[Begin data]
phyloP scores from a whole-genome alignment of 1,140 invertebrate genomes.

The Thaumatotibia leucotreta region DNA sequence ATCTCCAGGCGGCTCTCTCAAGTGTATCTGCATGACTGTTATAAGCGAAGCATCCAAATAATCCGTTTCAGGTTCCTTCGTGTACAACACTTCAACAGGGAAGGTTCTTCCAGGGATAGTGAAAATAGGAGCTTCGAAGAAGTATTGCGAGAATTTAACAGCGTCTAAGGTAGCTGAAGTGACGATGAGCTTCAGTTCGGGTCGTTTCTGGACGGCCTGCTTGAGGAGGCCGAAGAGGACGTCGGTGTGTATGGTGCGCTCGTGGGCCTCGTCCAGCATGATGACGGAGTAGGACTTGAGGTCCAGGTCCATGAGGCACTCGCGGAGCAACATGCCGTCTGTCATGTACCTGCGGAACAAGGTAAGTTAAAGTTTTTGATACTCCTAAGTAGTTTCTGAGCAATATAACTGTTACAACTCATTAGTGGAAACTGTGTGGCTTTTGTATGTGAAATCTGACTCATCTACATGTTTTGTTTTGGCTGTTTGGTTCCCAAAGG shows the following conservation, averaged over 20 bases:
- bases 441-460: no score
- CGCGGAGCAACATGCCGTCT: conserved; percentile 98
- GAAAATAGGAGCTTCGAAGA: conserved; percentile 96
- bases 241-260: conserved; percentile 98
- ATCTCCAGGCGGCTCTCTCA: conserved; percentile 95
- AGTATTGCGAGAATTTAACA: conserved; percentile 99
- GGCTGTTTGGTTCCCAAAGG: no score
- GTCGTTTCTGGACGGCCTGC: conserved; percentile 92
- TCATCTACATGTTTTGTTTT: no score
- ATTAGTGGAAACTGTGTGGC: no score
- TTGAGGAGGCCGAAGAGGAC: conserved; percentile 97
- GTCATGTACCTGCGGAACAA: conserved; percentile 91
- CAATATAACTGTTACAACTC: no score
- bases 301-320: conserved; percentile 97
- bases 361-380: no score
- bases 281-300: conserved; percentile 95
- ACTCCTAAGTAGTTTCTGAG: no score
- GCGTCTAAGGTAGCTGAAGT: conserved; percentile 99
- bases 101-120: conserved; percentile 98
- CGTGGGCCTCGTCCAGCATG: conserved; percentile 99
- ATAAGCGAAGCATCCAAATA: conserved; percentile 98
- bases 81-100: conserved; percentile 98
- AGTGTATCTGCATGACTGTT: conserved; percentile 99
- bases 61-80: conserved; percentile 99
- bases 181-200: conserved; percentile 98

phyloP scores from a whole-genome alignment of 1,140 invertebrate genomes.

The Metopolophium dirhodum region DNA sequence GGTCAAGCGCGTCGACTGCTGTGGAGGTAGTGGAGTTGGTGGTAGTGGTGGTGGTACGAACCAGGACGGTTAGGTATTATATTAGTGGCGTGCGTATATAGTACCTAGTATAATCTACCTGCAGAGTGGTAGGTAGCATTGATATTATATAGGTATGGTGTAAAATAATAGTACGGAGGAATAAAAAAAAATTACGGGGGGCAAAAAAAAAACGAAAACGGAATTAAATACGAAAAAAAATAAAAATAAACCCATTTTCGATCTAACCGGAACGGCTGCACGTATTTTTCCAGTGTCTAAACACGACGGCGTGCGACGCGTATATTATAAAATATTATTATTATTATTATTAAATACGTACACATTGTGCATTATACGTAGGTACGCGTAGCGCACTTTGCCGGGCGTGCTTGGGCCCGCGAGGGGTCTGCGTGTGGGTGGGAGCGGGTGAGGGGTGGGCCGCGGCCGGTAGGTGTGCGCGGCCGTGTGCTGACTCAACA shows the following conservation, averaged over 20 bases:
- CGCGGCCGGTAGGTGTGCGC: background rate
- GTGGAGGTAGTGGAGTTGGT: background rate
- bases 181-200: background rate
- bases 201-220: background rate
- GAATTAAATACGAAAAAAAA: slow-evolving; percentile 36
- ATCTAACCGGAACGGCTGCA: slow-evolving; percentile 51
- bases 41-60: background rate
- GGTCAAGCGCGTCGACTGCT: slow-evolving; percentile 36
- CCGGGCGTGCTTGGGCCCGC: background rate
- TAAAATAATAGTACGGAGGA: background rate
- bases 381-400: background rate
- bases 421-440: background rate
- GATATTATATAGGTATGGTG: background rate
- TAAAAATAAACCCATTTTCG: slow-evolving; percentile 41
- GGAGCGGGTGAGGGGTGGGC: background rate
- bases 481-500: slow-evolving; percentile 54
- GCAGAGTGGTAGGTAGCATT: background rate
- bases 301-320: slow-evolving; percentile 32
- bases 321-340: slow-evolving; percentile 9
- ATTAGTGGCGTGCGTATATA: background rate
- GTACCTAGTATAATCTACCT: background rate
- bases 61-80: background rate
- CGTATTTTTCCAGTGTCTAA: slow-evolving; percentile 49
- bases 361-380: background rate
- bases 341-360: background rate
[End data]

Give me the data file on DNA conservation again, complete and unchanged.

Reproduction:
phyloP scores from a whole-genome alignment of 1,140 invertebrate genomes.

The Thaumatotibia leucotreta region DNA sequence ATCTCCAGGCGGCTCTCTCAAGTGTATCTGCATGACTGTTATAAGCGAAGCATCCAAATAATCCGTTTCAGGTTCCTTCGTGTACAACACTTCAACAGGGAAGGTTCTTCCAGGGATAGTGAAAATAGGAGCTTCGAAGAAGTATTGCGAGAATTTAACAGCGTCTAAGGTAGCTGAAGTGACGATGAGCTTCAGTTCGGGTCGTTTCTGGACGGCCTGCTTGAGGAGGCCGAAGAGGACGTCGGTGTGTATGGTGCGCTCGTGGGCCTCGTCCAGCATGATGACGGAGTAGGACTTGAGGTCCAGGTCCATGAGGCACTCGCGGAGCAACATGCCGTCTGTCATGTACCTGCGGAACAAGGTAAGTTAAAGTTTTTGATACTCCTAAGTAGTTTCTGAGCAATATAACTGTTACAACTCATTAGTGGAAACTGTGTGGCTTTTGTATGTGAAATCTGACTCATCTACATGTTTTGTTTTGGCTGTTTGGTTCCCAAAGG shows the following conservation, averaged over 20 bases:
- bases 441-460: no score
- CGCGGAGCAACATGCCGTCT: conserved; percentile 98
- GAAAATAGGAGCTTCGAAGA: conserved; percentile 96
- bases 241-260: conserved; percentile 98
- ATCTCCAGGCGGCTCTCTCA: conserved; percentile 95
- AGTATTGCGAGAATTTAACA: conserved; percentile 99
- GGCTGTTTGGTTCCCAAAGG: no score
- GTCGTTTCTGGACGGCCTGC: conserved; percentile 92
- TCATCTACATGTTTTGTTTT: no score
- ATTAGTGGAAACTGTGTGGC: no score
- TTGAGGAGGCCGAAGAGGAC: conserved; percentile 97
- GTCATGTACCTGCGGAACAA: conserved; percentile 91
- CAATATAACTGTTACAACTC: no score
- bases 301-320: conserved; percentile 97
- bases 361-380: no score
- bases 281-300: conserved; percentile 95
- ACTCCTAAGTAGTTTCTGAG: no score
- GCGTCTAAGGTAGCTGAAGT: conserved; percentile 99
- bases 101-120: conserved; percentile 98
- CGTGGGCCTCGTCCAGCATG: conserved; percentile 99
- ATAAGCGAAGCATCCAAATA: conserved; percentile 98
- bases 81-100: conserved; percentile 98
- AGTGTATCTGCATGACTGTT: conserved; percentile 99
- bases 61-80: conserved; percentile 99
- bases 181-200: conserved; percentile 98

phyloP scores from a whole-genome alignment of 1,140 invertebrate genomes.

The Metopolophium dirhodum region DNA sequence GGTCAAGCGCGTCGACTGCTGTGGAGGTAGTGGAGTTGGTGGTAGTGGTGGTGGTACGAACCAGGACGGTTAGGTATTATATTAGTGGCGTGCGTATATAGTACCTAGTATAATCTACCTGCAGAGTGGTAGGTAGCATTGATATTATATAGGTATGGTGTAAAATAATAGTACGGAGGAATAAAAAAAAATTACGGGGGGCAAAAAAAAAACGAAAACGGAATTAAATACGAAAAAAAATAAAAATAAACCCATTTTCGATCTAACCGGAACGGCTGCACGTATTTTTCCAGTGTCTAAACACGACGGCGTGCGACGCGTATATTATAAAATATTATTATTATTATTATTAAATACGTACACATTGTGCATTATACGTAGGTACGCGTAGCGCACTTTGCCGGGCGTGCTTGGGCCCGCGAGGGGTCTGCGTGTGGGTGGGAGCGGGTGAGGGGTGGGCCGCGGCCGGTAGGTGTGCGCGGCCGTGTGCTGACTCAACA shows the following conservation, averaged over 20 bases:
- CGCGGCCGGTAGGTGTGCGC: background rate
- GTGGAGGTAGTGGAGTTGGT: background rate
- bases 181-200: background rate
- bases 201-220: background rate
- GAATTAAATACGAAAAAAAA: slow-evolving; percentile 36
- ATCTAACCGGAACGGCTGCA: slow-evolving; percentile 51
- bases 41-60: background rate
- GGTCAAGCGCGTCGACTGCT: slow-evolving; percentile 36
- CCGGGCGTGCTTGGGCCCGC: background rate
- TAAAATAATAGTACGGAGGA: background rate
- bases 381-400: background rate
- bases 421-440: background rate
- GATATTATATAGGTATGGTG: background rate
- TAAAAATAAACCCATTTTCG: slow-evolving; percentile 41
- GGAGCGGGTGAGGGGTGGGC: background rate
- bases 481-500: slow-evolving; percentile 54
- GCAGAGTGGTAGGTAGCATT: background rate
- bases 301-320: slow-evolving; percentile 32
- bases 321-340: slow-evolving; percentile 9
- ATTAGTGGCGTGCGTATATA: background rate
- GTACCTAGTATAATCTACCT: background rate
- bases 61-80: background rate
- CGTATTTTTCCAGTGTCTAA: slow-evolving; percentile 49
- bases 361-380: background rate
- bases 341-360: background rate